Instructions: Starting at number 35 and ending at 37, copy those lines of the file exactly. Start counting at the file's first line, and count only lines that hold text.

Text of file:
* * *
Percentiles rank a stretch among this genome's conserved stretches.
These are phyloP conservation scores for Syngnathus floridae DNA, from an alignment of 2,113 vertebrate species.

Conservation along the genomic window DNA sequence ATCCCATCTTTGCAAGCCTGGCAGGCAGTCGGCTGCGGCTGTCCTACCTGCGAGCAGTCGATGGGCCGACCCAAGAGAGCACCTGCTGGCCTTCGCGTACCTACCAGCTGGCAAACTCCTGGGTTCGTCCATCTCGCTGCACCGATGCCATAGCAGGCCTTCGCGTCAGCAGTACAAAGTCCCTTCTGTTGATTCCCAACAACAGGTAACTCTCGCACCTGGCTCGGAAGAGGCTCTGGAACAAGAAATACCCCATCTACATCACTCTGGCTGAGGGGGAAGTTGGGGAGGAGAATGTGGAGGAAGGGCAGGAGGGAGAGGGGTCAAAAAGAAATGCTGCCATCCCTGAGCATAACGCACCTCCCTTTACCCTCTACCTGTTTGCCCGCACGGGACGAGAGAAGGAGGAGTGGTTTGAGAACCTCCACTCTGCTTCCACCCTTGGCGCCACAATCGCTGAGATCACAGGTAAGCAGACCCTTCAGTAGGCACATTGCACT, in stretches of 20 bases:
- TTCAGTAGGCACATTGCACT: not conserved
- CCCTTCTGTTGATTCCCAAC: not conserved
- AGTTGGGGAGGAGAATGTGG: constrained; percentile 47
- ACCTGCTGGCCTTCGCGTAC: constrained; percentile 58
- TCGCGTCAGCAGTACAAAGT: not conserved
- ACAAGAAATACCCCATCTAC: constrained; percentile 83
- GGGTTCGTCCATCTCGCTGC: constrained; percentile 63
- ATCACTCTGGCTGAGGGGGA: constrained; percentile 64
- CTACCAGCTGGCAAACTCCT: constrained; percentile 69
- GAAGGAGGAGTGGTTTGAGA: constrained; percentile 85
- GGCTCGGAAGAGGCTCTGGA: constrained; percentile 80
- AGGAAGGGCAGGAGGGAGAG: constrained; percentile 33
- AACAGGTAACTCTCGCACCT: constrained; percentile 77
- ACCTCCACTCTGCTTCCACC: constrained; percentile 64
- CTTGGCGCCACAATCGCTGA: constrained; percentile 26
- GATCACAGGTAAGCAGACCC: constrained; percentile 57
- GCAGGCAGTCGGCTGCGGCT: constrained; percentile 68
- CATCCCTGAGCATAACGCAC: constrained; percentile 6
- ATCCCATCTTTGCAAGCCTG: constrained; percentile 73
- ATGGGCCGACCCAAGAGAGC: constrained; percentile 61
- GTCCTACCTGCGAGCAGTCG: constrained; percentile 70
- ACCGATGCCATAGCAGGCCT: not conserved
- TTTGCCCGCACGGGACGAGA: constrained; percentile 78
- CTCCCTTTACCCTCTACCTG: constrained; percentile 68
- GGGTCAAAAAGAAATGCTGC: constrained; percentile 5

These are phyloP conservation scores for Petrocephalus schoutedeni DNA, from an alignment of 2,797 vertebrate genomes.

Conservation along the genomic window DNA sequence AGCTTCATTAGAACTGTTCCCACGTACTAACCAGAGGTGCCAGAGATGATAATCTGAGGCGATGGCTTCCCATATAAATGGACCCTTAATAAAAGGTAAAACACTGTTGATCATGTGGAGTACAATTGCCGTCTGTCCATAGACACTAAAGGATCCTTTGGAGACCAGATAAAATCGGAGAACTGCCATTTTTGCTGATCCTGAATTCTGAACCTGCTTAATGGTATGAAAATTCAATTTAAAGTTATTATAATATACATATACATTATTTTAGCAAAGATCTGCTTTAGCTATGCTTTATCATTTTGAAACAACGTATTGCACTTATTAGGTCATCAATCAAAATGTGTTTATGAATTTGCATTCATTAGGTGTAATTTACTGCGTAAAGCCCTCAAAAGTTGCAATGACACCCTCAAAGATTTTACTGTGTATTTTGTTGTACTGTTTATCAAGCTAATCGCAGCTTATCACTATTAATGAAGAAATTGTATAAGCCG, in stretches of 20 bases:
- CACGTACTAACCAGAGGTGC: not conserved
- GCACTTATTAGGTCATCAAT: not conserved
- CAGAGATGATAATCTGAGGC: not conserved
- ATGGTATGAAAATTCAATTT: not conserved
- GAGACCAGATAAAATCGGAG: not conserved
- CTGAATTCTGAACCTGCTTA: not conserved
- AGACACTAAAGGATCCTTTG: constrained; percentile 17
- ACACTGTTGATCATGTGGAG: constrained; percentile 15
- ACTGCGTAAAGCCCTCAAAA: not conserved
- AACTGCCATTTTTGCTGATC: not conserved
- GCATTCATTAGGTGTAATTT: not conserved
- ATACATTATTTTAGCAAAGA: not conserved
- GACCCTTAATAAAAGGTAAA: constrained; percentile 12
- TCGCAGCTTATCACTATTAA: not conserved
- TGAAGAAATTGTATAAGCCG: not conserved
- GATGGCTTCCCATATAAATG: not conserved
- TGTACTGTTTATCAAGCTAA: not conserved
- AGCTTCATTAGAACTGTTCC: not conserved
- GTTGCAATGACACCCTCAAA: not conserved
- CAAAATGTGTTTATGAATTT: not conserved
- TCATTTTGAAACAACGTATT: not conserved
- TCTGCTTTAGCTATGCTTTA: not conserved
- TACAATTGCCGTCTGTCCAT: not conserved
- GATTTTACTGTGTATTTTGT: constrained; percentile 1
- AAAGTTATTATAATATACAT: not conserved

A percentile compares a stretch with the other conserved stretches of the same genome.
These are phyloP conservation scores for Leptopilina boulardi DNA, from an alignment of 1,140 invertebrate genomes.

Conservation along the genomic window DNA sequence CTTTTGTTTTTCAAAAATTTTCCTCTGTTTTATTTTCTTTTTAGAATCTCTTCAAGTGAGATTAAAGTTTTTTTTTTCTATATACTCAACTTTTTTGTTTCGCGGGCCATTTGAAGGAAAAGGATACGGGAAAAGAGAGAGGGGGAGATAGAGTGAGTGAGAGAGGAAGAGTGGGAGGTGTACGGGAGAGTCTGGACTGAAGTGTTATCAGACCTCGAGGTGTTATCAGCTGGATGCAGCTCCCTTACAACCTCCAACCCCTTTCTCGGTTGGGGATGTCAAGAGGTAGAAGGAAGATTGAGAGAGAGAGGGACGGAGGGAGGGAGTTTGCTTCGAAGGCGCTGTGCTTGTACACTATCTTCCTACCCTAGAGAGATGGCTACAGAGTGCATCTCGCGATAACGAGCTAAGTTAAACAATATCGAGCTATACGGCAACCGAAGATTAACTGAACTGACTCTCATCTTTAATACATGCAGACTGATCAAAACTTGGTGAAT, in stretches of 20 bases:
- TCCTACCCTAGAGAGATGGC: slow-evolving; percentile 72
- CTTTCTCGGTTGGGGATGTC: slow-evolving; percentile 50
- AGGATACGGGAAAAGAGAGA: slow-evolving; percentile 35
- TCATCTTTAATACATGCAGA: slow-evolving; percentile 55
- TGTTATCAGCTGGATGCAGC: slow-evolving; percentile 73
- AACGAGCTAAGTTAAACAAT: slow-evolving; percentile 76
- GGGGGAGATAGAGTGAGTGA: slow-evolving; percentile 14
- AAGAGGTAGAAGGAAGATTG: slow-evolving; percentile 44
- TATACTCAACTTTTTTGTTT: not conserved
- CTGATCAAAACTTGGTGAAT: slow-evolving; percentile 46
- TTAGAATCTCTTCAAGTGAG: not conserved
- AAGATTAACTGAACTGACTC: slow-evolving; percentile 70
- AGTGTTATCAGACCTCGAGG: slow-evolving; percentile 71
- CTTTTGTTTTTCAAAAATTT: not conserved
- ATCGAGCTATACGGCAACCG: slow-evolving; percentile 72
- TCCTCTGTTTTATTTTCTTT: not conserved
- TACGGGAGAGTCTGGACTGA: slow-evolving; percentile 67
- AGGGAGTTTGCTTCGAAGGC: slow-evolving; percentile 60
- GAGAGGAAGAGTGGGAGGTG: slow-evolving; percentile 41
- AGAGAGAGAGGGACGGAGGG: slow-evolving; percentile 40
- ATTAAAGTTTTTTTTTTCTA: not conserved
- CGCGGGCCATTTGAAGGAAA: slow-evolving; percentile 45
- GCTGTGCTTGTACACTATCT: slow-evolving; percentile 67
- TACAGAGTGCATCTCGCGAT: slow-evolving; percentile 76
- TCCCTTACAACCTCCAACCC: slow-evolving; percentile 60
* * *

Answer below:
- GAGACCAGATAAAATCGGAG: not conserved
- CTGAATTCTGAACCTGCTTA: not conserved
- AGACACTAAAGGATCCTTTG: constrained; percentile 17